But perhaps the most important cog in the wheel has been the club’s venerable manager, Bill Haselman.

Haselman is unique in the sense that he’s a mid-generation leader who has a distinct blend of both old school and new school ideals. He was a journeyman catcher who played with four different clubs over a 13-year major league career, most notably being Roger Clemens‘ personal catcher in Boston and having caught the legendary Randy Johnson in Seattle. Ask him who the most talented player he’s ever seen on the field is, and without hesitation, he’ll tell you it’s his former teammate and Hall of Fame outfielder Ken Griffey, Jr

In four short years, he’s accelerated through the ranks of the Dodgers farm system, having been promoted to manage Rancho Cucamonga in 2015, then heading to the PCL the following year to manage Oklahoma City. In his first year with OKC, he led his squad to the 2016 PCL Championship, but was eventually defeated by his counterparts, skipper and former Dodger catcher Rod Barajas and the El Paso Chihuahuas.

Haselman proclaims that his prime objective on the Dodgers’ farm is to make the road easier for players when transitioning from minor league ball to the majors, stating that the highest priority of the organization is the development of homegrown players.

“We try to teach them to guide themselves through the game—to develop them into players who think on their own, make decisions on their own, and make adjustments on their own. We don’t want to control them,” Haselman said. “We want them to learn how to make the right decisions and really learn how to play the game of baseball.”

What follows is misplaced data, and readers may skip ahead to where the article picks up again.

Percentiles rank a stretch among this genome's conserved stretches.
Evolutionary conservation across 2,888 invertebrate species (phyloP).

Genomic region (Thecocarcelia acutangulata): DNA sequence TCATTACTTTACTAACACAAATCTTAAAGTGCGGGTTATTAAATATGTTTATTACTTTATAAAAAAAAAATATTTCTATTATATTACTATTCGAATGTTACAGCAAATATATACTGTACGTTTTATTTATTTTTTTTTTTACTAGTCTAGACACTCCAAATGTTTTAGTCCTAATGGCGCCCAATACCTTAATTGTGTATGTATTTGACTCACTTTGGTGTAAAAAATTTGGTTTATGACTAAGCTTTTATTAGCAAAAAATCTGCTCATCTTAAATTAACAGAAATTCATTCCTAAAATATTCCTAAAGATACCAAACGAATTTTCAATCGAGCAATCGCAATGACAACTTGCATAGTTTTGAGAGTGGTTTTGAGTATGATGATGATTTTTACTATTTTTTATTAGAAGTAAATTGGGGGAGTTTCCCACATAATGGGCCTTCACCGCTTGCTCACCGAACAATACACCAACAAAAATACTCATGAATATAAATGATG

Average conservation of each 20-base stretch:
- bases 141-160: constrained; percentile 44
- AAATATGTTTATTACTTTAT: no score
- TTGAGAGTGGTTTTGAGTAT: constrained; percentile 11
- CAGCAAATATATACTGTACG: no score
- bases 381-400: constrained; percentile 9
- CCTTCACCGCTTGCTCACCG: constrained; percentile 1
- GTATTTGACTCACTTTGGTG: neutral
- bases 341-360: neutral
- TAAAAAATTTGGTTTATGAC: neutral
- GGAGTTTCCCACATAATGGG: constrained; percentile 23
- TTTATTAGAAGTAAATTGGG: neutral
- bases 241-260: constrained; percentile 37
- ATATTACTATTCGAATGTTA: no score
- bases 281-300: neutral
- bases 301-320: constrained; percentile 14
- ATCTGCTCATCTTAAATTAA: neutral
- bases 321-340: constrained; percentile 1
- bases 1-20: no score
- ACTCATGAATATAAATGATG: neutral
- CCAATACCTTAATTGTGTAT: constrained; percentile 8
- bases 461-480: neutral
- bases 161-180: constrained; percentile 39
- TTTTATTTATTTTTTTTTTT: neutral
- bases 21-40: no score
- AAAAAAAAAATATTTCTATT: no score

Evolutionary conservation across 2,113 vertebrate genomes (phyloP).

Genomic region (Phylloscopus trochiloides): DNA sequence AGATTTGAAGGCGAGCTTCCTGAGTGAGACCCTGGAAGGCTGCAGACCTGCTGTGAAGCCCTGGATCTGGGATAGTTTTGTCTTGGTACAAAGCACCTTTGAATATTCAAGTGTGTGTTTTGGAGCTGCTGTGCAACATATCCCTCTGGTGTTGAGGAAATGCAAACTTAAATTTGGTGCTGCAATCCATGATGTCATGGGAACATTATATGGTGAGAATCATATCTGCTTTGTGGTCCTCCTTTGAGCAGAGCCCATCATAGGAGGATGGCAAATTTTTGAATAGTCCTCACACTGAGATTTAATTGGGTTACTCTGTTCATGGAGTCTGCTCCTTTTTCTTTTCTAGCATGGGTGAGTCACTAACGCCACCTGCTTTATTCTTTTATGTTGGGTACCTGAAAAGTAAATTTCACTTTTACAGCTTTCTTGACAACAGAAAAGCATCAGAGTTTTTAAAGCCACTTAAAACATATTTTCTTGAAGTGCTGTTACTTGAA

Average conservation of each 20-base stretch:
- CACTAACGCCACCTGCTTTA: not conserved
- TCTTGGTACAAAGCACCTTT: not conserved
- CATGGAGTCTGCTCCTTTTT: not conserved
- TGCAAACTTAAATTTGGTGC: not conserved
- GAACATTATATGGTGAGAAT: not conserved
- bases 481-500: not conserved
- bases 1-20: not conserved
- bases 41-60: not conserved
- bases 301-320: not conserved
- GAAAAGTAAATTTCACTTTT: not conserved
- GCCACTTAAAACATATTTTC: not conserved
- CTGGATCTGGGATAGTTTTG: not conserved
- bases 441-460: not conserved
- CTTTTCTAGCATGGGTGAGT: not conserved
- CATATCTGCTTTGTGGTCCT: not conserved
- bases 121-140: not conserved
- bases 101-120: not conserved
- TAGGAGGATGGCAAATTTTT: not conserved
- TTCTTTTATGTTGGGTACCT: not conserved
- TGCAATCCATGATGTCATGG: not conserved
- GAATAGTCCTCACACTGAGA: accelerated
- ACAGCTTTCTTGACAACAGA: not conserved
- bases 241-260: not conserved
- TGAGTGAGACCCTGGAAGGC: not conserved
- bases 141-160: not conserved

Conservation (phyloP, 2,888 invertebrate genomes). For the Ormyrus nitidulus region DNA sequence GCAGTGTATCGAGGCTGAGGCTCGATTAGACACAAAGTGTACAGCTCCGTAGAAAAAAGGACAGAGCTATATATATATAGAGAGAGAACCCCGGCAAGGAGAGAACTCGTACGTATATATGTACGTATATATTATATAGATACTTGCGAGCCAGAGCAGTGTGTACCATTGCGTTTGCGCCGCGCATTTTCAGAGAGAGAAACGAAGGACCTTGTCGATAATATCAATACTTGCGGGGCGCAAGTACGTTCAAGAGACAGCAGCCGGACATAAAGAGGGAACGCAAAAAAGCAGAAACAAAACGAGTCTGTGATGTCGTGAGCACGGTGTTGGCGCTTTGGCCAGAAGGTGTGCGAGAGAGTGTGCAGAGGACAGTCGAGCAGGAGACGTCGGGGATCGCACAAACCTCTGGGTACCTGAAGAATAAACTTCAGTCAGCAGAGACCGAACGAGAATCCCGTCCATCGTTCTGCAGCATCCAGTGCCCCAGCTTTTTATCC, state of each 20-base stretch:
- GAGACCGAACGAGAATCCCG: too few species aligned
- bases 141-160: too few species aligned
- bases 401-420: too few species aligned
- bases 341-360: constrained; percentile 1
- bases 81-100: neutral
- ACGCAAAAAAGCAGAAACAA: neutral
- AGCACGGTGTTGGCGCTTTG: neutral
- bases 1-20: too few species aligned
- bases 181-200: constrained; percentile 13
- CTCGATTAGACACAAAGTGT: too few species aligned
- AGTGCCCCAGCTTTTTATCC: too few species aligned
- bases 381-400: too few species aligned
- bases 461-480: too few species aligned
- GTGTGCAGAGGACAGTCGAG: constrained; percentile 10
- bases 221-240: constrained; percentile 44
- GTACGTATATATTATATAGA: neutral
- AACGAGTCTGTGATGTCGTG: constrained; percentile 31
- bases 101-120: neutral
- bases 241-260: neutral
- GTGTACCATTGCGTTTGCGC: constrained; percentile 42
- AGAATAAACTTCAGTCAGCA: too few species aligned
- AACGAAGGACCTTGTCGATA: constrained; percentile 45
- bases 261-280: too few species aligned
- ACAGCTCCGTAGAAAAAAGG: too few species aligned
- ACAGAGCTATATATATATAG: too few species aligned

Garnering an overwhelming amount of respect and esteem from his players, Haselman has led his team to its league championship series in three of his last five seasons as a minor league manager. Once the dust settles, there’s a very good chance the club will return to the dance this season, despite the big league squad’s high demand for OKC’s best players.

If there’s indeed such a thing as team chemistry or continuity, there’s no question it can be found with Haselman and the Oklahoma City Dodgers.


12 thoughts on “Contemplating the Oklahoma City Dodgers’ Keys to Success

  1. So THAT’S who’s been primarily responsible for the AAA OKC Dodgers’ incredible start to their season this year! Bill Haselman, eh? Gonna remember that name the moment ownership finally gets fed up with the three-headed monster of Friedman, Zaidi, and Roberts after this season. It seems like he’s EXACTLY what’s been missing from the parent club dating back the last couple years, someone who doesn’t completely toss out years of hard-earned baseball experience for the latest in non-stop sabermetric madness!

    Back to that OKC ballclub, I’ve been following them ever since Day 1 this season and let me tell you this about ’em: they REALLY started getting on a roll down there when Haselman finally slotted Tim Locastro and Andrew Toles in the No. 1 and 2 spots in the batting order. The amount of damage those two caused up there was eye-opening! Damn shame Toles is still out with injury (unless it turns out to be another cheap ploy by management to keep Joc Pederson around a little longer, boy I better be wrong about that one…) because he had no business being down there in the first place and the decision to send him back down there right after ST in favor of Pederson has already cost the big-league Dodger club quite a bit in the W-L column ever since.